The words left out

In the epigraph to The Essential June Jordantaken from her treatise Poetry for the People: A revolutionary blueprint (1995), Jordan, who died in 2003, describes poetry as “a political action undertaken for the … exorcism, and the lyrical invention, that telling the truth makes possible”. The subsequent selection of poems demonstrates her commitment to exposing hypocrisy: she decries the injustices that have tainted the United States since its inception, namely the genocide of indigenous communities, white supremacy, homophobia, police brutality and neocolonialism. The book opens with an excerpt from her debut collection of poems, Who Look at Me (1969), which examines Black Americans’ uneasy sense of hypervisibility, and the violence of the white gaze:

A white stare splits obliterates

the nerve-wrung wrist from work

the breaking ankle

the turning glory

of a spine

(“Who Look at Me”)

The abrupt breaks compress the lines progressively; the poem closes in on the reader, replicating the speaker’s unease and invoking the joints and vertebrae of the skeleton to convey the depth of that discomfort. Here, as in much of Jordan’s work, resistance arises through self-determination and self-taught humanity (“For my own I have held/where nothing showed me how”).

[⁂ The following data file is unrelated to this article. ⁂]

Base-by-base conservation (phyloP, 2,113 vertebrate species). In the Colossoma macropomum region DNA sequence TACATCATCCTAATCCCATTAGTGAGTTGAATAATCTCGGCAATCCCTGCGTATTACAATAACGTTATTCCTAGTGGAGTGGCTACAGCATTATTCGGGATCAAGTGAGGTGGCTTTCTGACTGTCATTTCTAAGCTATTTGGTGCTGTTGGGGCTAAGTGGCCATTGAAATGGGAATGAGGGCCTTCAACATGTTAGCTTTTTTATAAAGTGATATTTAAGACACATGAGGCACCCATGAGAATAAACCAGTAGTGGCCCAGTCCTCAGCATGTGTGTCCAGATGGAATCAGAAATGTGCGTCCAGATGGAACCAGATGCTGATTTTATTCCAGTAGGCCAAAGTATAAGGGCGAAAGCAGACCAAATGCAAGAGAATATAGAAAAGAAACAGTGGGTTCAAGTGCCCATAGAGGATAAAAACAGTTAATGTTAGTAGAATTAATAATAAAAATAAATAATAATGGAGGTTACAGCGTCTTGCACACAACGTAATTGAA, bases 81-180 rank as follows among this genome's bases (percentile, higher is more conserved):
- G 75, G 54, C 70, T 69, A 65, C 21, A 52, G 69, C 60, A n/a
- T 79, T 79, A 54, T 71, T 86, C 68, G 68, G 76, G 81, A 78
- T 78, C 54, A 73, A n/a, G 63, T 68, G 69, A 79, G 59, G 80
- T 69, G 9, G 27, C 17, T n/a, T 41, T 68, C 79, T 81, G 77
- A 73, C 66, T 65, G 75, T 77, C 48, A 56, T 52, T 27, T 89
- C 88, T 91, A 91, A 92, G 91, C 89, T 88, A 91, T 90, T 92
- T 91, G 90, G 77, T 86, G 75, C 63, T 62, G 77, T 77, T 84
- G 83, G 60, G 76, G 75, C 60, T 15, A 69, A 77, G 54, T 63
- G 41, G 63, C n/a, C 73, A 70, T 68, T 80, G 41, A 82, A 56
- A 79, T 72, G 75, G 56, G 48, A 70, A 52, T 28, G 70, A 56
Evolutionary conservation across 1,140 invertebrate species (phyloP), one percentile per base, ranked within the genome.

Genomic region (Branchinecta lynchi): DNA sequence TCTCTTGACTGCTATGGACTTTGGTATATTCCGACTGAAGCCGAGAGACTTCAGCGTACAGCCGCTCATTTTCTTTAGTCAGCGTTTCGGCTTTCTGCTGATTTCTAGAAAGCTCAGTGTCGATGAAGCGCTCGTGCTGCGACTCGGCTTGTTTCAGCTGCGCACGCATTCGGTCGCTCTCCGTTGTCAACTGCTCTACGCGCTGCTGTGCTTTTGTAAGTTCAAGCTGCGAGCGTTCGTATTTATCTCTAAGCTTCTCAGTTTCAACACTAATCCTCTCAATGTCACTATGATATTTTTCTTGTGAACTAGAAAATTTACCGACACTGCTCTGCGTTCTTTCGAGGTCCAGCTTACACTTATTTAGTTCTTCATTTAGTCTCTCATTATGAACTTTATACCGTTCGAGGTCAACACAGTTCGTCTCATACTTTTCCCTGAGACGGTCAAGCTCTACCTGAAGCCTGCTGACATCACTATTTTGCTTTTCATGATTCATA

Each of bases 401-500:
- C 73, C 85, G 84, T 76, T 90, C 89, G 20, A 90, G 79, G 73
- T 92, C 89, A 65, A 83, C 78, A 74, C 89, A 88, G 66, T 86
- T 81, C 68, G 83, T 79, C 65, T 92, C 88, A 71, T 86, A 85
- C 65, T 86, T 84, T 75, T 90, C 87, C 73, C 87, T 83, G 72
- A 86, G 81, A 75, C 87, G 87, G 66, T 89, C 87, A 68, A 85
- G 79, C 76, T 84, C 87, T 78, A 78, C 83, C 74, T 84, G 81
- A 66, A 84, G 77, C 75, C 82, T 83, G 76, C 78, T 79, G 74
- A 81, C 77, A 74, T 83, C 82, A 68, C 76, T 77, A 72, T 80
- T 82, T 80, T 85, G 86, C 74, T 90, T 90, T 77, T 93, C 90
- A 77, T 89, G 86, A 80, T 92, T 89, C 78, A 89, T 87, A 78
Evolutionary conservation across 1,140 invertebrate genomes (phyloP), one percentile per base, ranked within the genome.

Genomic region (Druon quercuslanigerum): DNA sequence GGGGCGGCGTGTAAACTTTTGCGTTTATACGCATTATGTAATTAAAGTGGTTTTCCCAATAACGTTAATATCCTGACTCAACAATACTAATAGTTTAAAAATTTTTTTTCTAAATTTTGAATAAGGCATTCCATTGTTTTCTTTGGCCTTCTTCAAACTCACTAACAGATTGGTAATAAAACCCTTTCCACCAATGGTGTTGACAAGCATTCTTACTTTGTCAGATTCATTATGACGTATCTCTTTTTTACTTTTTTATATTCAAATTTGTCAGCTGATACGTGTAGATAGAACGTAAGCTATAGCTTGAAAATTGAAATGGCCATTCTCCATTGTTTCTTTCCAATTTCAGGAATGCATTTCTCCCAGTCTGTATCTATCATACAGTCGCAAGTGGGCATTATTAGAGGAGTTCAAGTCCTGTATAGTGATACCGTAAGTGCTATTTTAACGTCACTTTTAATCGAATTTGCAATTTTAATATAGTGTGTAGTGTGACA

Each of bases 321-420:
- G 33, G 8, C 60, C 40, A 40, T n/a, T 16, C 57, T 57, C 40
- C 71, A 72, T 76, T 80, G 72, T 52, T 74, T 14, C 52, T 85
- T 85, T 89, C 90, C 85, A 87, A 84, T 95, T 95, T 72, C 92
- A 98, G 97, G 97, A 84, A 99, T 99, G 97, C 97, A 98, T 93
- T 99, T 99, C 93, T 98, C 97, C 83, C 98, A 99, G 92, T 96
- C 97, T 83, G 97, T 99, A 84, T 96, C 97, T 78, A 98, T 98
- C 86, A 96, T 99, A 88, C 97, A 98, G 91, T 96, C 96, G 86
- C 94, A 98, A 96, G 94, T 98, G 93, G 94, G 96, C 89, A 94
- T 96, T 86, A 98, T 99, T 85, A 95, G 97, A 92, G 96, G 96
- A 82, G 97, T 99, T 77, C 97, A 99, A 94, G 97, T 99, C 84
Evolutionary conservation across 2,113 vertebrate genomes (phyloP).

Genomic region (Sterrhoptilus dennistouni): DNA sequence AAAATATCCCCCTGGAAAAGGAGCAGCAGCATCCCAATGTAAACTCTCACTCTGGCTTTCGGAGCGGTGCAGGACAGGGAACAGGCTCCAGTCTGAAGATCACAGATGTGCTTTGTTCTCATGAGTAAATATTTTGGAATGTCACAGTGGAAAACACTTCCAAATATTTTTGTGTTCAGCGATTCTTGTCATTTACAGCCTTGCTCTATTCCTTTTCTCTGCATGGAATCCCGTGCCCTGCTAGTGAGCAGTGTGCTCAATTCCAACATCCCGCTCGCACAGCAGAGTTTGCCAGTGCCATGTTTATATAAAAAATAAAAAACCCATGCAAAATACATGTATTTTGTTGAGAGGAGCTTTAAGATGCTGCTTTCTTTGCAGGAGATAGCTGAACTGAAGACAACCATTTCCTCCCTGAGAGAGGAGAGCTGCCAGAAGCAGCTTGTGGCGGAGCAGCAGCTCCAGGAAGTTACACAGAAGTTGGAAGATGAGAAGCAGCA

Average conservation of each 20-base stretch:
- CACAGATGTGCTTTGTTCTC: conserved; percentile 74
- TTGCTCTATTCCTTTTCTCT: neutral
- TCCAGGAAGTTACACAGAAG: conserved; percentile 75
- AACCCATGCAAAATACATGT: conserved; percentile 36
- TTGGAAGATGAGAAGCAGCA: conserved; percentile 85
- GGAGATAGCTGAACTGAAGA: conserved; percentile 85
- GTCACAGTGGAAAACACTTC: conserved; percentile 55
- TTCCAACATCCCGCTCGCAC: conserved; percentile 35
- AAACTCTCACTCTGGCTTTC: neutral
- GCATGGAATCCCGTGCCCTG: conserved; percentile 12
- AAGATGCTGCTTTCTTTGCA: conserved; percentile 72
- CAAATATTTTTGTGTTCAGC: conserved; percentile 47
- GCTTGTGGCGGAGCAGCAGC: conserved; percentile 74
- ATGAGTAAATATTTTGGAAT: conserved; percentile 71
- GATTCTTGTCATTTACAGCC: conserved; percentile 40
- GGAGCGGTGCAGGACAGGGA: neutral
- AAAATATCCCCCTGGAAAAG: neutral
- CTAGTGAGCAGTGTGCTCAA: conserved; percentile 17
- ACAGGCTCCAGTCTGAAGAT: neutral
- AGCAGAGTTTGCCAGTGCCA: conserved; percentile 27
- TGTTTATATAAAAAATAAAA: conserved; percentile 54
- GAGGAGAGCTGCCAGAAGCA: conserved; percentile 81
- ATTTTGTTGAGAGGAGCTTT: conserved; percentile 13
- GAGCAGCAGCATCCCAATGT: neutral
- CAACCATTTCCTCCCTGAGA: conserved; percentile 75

Jordan’s lines carry conviction and emotional clarity, although they arguably lack the nuance and complexity readers today might expect. Rather than focusing on the possibilities of language and form, she draws inspiration from the civil rights and Black Arts movements, affirming community and intimacy as forces for restoration and change. As she put it in Poetry for the People, “Good poems can … build a revolution in which speaking and listening to somebody becomes the first and last purpose to every social encounter”. This community-centred approach is clearest in poems such as “The Bombing of Baghdad”, where Jordan stands in solidarity with the victims of the Gulf War (the “carnage / perpetrated in my name”), dedicating the poem to “the victims of the bombing of Baghdad / because the enemy traveled from my house.”